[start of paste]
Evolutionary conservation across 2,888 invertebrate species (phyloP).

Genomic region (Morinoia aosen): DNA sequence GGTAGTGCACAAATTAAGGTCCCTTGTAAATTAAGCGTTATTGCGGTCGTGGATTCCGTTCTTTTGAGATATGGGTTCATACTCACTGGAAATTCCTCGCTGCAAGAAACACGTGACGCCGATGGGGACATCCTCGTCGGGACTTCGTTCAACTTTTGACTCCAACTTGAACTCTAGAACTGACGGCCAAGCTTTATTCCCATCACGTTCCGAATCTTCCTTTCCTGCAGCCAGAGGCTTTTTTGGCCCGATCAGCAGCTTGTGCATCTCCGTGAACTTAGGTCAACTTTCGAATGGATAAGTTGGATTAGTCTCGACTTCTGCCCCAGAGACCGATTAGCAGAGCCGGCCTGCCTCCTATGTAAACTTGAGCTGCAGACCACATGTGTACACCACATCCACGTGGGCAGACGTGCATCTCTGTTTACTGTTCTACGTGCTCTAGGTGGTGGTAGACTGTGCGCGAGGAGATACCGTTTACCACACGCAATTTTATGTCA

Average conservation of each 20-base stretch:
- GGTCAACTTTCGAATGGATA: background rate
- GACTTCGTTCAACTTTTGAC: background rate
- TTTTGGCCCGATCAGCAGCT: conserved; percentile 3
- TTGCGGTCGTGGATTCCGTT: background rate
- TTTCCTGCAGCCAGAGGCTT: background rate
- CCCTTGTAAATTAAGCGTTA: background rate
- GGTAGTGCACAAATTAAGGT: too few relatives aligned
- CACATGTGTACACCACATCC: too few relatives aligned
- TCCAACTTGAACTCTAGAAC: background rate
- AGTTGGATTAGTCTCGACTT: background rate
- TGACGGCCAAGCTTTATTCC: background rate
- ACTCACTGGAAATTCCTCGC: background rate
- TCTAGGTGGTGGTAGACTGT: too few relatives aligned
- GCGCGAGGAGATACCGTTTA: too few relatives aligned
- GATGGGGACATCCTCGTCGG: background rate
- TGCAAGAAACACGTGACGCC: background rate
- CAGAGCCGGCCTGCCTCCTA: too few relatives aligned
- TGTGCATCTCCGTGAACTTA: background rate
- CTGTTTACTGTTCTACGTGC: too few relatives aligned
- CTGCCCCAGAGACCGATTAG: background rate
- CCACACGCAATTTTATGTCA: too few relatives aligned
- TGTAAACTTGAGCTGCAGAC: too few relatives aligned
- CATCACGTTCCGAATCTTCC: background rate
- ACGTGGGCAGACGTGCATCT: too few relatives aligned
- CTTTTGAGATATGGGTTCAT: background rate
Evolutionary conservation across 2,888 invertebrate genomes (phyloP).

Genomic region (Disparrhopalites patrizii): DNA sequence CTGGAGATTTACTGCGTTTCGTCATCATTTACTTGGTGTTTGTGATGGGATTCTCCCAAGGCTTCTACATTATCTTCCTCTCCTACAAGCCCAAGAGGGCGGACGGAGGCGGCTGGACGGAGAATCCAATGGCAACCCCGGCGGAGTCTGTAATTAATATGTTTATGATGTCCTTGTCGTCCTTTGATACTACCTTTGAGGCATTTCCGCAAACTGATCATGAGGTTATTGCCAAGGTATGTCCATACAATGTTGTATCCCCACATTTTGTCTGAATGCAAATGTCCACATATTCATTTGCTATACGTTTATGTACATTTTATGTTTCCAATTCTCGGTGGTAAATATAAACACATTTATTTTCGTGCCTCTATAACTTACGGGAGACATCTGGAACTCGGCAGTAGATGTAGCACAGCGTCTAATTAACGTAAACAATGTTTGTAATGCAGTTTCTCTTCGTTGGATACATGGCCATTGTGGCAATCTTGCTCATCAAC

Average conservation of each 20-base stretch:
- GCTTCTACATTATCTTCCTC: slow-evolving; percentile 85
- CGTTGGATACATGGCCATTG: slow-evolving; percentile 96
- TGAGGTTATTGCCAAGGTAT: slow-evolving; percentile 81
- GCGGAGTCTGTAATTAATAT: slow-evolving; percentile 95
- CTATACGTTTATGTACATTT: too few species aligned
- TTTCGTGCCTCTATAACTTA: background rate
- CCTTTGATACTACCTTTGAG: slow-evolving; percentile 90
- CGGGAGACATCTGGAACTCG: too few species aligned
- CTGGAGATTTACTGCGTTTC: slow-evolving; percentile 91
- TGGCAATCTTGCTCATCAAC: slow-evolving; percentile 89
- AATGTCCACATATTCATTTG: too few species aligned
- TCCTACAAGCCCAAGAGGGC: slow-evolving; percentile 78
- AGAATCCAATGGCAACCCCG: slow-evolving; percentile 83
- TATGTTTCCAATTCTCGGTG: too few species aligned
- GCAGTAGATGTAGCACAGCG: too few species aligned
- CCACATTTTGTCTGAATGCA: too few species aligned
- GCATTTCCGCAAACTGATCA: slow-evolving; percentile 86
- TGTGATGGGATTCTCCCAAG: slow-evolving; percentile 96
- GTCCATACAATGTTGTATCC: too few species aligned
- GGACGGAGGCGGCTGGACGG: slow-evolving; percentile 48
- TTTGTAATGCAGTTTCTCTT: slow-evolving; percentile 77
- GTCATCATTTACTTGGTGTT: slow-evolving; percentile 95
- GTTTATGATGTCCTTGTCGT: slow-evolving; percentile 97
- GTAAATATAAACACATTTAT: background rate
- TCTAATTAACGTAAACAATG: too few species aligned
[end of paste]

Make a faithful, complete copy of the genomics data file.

Evolutionary conservation across 2,888 invertebrate species (phyloP).

Genomic region (Morinoia aosen): DNA sequence GGTAGTGCACAAATTAAGGTCCCTTGTAAATTAAGCGTTATTGCGGTCGTGGATTCCGTTCTTTTGAGATATGGGTTCATACTCACTGGAAATTCCTCGCTGCAAGAAACACGTGACGCCGATGGGGACATCCTCGTCGGGACTTCGTTCAACTTTTGACTCCAACTTGAACTCTAGAACTGACGGCCAAGCTTTATTCCCATCACGTTCCGAATCTTCCTTTCCTGCAGCCAGAGGCTTTTTTGGCCCGATCAGCAGCTTGTGCATCTCCGTGAACTTAGGTCAACTTTCGAATGGATAAGTTGGATTAGTCTCGACTTCTGCCCCAGAGACCGATTAGCAGAGCCGGCCTGCCTCCTATGTAAACTTGAGCTGCAGACCACATGTGTACACCACATCCACGTGGGCAGACGTGCATCTCTGTTTACTGTTCTACGTGCTCTAGGTGGTGGTAGACTGTGCGCGAGGAGATACCGTTTACCACACGCAATTTTATGTCA

Average conservation of each 20-base stretch:
- GGTCAACTTTCGAATGGATA: background rate
- GACTTCGTTCAACTTTTGAC: background rate
- TTTTGGCCCGATCAGCAGCT: conserved; percentile 3
- TTGCGGTCGTGGATTCCGTT: background rate
- TTTCCTGCAGCCAGAGGCTT: background rate
- CCCTTGTAAATTAAGCGTTA: background rate
- GGTAGTGCACAAATTAAGGT: too few relatives aligned
- CACATGTGTACACCACATCC: too few relatives aligned
- TCCAACTTGAACTCTAGAAC: background rate
- AGTTGGATTAGTCTCGACTT: background rate
- TGACGGCCAAGCTTTATTCC: background rate
- ACTCACTGGAAATTCCTCGC: background rate
- TCTAGGTGGTGGTAGACTGT: too few relatives aligned
- GCGCGAGGAGATACCGTTTA: too few relatives aligned
- GATGGGGACATCCTCGTCGG: background rate
- TGCAAGAAACACGTGACGCC: background rate
- CAGAGCCGGCCTGCCTCCTA: too few relatives aligned
- TGTGCATCTCCGTGAACTTA: background rate
- CTGTTTACTGTTCTACGTGC: too few relatives aligned
- CTGCCCCAGAGACCGATTAG: background rate
- CCACACGCAATTTTATGTCA: too few relatives aligned
- TGTAAACTTGAGCTGCAGAC: too few relatives aligned
- CATCACGTTCCGAATCTTCC: background rate
- ACGTGGGCAGACGTGCATCT: too few relatives aligned
- CTTTTGAGATATGGGTTCAT: background rate
Evolutionary conservation across 2,888 invertebrate genomes (phyloP).

Genomic region (Disparrhopalites patrizii): DNA sequence CTGGAGATTTACTGCGTTTCGTCATCATTTACTTGGTGTTTGTGATGGGATTCTCCCAAGGCTTCTACATTATCTTCCTCTCCTACAAGCCCAAGAGGGCGGACGGAGGCGGCTGGACGGAGAATCCAATGGCAACCCCGGCGGAGTCTGTAATTAATATGTTTATGATGTCCTTGTCGTCCTTTGATACTACCTTTGAGGCATTTCCGCAAACTGATCATGAGGTTATTGCCAAGGTATGTCCATACAATGTTGTATCCCCACATTTTGTCTGAATGCAAATGTCCACATATTCATTTGCTATACGTTTATGTACATTTTATGTTTCCAATTCTCGGTGGTAAATATAAACACATTTATTTTCGTGCCTCTATAACTTACGGGAGACATCTGGAACTCGGCAGTAGATGTAGCACAGCGTCTAATTAACGTAAACAATGTTTGTAATGCAGTTTCTCTTCGTTGGATACATGGCCATTGTGGCAATCTTGCTCATCAAC

Average conservation of each 20-base stretch:
- GCTTCTACATTATCTTCCTC: slow-evolving; percentile 85
- CGTTGGATACATGGCCATTG: slow-evolving; percentile 96
- TGAGGTTATTGCCAAGGTAT: slow-evolving; percentile 81
- GCGGAGTCTGTAATTAATAT: slow-evolving; percentile 95
- CTATACGTTTATGTACATTT: too few species aligned
- TTTCGTGCCTCTATAACTTA: background rate
- CCTTTGATACTACCTTTGAG: slow-evolving; percentile 90
- CGGGAGACATCTGGAACTCG: too few species aligned
- CTGGAGATTTACTGCGTTTC: slow-evolving; percentile 91
- TGGCAATCTTGCTCATCAAC: slow-evolving; percentile 89
- AATGTCCACATATTCATTTG: too few species aligned
- TCCTACAAGCCCAAGAGGGC: slow-evolving; percentile 78
- AGAATCCAATGGCAACCCCG: slow-evolving; percentile 83
- TATGTTTCCAATTCTCGGTG: too few species aligned
- GCAGTAGATGTAGCACAGCG: too few species aligned
- CCACATTTTGTCTGAATGCA: too few species aligned
- GCATTTCCGCAAACTGATCA: slow-evolving; percentile 86
- TGTGATGGGATTCTCCCAAG: slow-evolving; percentile 96
- GTCCATACAATGTTGTATCC: too few species aligned
- GGACGGAGGCGGCTGGACGG: slow-evolving; percentile 48
- TTTGTAATGCAGTTTCTCTT: slow-evolving; percentile 77
- GTCATCATTTACTTGGTGTT: slow-evolving; percentile 95
- GTTTATGATGTCCTTGTCGT: slow-evolving; percentile 97
- GTAAATATAAACACATTTAT: background rate
- TCTAATTAACGTAAACAATG: too few species aligned